In August two stories came out demonstrating that despite their positive press and achievement gains for minority students the past few years, the New York City (NYT) and DC (WPost) school districts have regressed in their efforts to close the achievement gap. We applaud the school districts for their relentless emphasis on instruction and their mission to reduce the achievement gap, and wish that their strategies had worked. However, we think that the strategies are too narrow and will only take a district so far when poor children, those at the bottom of the achievement gap, face numerous barriers to learning. New York and DC are beginning to see the limits of their reforms.
Urban school districts must acknowledge that closing the achievement gap demands that we pay attention to both in-school (e.g., quality of teachers and curriculum) and out-of-school (e.g., social, health, and economic conditions) factors. A school reform strategy that rests solely on academics, without addressing the myriad needs of our school children and their families, will not succeed at scale. Rather, school districts must work with community partners, CBOs, faith-based institutions, higher education, health and mental health agencies, and neighborhood groups to develop comprehensive solutions for the complex challenges of educating all students.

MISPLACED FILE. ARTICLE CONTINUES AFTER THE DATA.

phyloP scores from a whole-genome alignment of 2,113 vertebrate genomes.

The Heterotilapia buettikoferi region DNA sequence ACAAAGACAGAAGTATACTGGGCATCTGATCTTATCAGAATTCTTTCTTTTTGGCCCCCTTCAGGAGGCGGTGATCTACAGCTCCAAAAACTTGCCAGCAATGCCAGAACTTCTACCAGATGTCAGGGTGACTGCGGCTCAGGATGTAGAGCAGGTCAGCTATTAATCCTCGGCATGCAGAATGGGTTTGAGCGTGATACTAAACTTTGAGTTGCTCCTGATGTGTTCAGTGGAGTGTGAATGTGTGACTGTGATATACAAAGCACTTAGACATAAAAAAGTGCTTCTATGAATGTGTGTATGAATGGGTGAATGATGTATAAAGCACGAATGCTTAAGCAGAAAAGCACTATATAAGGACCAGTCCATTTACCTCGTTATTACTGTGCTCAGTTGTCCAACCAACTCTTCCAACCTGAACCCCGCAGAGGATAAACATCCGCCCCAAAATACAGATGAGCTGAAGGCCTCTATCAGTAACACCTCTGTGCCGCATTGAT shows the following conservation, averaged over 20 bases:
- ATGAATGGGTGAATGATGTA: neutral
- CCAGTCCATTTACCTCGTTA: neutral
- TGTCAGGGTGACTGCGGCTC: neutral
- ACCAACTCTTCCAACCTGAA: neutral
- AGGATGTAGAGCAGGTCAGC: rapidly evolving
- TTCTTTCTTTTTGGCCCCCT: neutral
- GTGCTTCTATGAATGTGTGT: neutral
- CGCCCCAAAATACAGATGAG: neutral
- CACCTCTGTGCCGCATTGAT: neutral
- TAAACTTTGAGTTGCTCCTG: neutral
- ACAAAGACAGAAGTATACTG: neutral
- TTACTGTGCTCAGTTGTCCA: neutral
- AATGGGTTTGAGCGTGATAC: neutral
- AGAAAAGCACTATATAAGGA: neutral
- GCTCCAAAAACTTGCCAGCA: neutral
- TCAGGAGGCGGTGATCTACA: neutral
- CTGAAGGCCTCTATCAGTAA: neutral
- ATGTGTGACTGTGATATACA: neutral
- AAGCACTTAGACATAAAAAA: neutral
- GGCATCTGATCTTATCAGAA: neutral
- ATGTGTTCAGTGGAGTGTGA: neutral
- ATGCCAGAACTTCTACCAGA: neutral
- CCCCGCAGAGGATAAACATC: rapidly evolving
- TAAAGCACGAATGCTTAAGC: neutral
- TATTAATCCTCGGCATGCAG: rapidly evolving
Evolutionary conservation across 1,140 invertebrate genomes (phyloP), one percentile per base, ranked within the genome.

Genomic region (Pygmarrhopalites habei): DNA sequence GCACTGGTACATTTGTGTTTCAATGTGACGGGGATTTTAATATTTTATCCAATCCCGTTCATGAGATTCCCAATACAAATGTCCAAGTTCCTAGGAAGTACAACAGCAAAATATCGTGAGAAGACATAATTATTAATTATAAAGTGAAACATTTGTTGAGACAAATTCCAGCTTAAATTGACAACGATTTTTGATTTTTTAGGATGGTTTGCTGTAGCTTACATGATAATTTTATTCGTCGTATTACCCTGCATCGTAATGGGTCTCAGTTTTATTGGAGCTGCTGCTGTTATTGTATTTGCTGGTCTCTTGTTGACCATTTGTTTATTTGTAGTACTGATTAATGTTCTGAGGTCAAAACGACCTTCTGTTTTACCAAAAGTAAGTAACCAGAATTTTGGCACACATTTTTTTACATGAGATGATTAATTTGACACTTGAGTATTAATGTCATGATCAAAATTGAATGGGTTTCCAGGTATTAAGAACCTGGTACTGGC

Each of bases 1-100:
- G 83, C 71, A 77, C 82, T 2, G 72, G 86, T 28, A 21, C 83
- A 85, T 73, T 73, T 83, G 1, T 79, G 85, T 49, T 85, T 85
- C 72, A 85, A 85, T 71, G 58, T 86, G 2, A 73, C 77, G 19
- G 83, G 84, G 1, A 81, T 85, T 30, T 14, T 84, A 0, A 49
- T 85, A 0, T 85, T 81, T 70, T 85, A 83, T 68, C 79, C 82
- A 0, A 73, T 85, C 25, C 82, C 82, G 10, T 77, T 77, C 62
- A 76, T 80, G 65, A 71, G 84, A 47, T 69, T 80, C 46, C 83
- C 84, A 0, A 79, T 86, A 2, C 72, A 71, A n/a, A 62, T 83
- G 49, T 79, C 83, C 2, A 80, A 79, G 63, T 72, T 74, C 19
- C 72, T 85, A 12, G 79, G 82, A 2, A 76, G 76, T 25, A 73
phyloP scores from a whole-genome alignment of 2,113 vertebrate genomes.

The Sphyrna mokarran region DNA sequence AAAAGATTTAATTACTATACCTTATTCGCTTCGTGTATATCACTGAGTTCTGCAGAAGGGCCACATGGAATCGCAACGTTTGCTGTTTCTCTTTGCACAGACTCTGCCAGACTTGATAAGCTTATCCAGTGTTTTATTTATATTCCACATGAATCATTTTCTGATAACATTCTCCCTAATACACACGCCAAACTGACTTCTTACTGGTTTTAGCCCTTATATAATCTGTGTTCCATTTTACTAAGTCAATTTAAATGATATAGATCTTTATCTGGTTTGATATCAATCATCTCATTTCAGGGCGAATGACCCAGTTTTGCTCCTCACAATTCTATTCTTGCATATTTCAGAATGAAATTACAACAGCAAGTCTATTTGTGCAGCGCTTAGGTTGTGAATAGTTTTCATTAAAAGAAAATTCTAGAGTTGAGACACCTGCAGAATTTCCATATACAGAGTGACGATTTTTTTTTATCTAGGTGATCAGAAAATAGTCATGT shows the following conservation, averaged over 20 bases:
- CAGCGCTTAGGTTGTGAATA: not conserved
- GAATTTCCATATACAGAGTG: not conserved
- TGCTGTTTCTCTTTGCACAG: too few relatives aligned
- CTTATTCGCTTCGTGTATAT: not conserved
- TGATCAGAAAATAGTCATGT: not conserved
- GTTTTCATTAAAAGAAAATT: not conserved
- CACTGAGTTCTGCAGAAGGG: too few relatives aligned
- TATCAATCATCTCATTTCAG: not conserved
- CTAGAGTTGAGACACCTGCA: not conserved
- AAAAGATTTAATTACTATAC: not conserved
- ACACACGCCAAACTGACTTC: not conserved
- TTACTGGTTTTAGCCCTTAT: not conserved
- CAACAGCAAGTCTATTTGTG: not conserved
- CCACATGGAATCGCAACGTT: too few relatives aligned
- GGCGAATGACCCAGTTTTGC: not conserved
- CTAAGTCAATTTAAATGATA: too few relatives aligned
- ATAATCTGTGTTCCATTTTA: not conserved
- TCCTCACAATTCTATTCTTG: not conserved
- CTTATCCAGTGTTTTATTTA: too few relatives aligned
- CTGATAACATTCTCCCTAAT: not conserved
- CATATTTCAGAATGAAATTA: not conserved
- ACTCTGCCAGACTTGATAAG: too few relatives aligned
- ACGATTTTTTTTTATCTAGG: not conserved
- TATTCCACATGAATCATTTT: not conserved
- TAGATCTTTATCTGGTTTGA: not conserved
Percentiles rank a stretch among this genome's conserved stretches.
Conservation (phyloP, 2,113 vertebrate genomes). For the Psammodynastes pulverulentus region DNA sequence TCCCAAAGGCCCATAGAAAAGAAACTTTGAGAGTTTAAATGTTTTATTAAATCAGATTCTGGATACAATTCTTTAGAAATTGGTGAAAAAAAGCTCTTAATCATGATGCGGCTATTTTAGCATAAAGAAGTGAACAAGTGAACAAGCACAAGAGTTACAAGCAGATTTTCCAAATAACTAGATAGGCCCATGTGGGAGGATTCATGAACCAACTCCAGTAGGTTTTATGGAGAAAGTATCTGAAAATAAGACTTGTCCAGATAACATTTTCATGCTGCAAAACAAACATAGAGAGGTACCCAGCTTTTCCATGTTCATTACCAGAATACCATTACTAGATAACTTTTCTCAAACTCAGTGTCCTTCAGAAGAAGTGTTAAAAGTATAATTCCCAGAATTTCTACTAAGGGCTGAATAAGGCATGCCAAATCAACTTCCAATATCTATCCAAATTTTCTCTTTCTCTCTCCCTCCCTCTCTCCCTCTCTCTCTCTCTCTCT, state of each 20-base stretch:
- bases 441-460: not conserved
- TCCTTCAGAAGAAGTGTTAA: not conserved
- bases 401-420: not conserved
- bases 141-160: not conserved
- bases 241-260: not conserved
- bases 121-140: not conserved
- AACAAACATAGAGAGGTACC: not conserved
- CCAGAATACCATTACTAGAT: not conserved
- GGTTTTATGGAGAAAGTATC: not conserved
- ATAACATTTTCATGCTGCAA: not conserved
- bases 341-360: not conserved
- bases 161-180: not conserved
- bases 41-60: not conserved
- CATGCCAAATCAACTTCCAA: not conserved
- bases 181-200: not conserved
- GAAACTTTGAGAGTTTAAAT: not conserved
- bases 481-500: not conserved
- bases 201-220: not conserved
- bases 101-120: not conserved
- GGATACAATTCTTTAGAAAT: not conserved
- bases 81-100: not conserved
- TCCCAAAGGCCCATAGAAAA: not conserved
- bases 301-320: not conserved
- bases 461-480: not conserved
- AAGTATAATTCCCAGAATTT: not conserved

Washington Post reporter Bill Turque closes his article on DCPS with a response from University of California at Berkeley professor Bruce Fuller. He writes that Fuller
Said that although good schools and good teachers can make a difference in the lives of poor children, the persistence of the achievement gaps may also suggest that there is a limit to their reach.
[Quoting Fuller:] "Part of this hitting the wall [on closing the achievement gap] may be the troubling fact that we may need to somehow attack family poverty before we see greater progress in closing achievement," Fuller said.
We urge policy makers at all levels to recognize that the problems facing our urban children are complex. While improving achievement outcomes starts in the classroom with strong instruction, these complex problems require a comprehensive solution if we want our youth to graduate high school ready for college, career, and citizenship. Community schools offer a comprehensive strategy that impacts both achievement and poverty. We can and we must do both.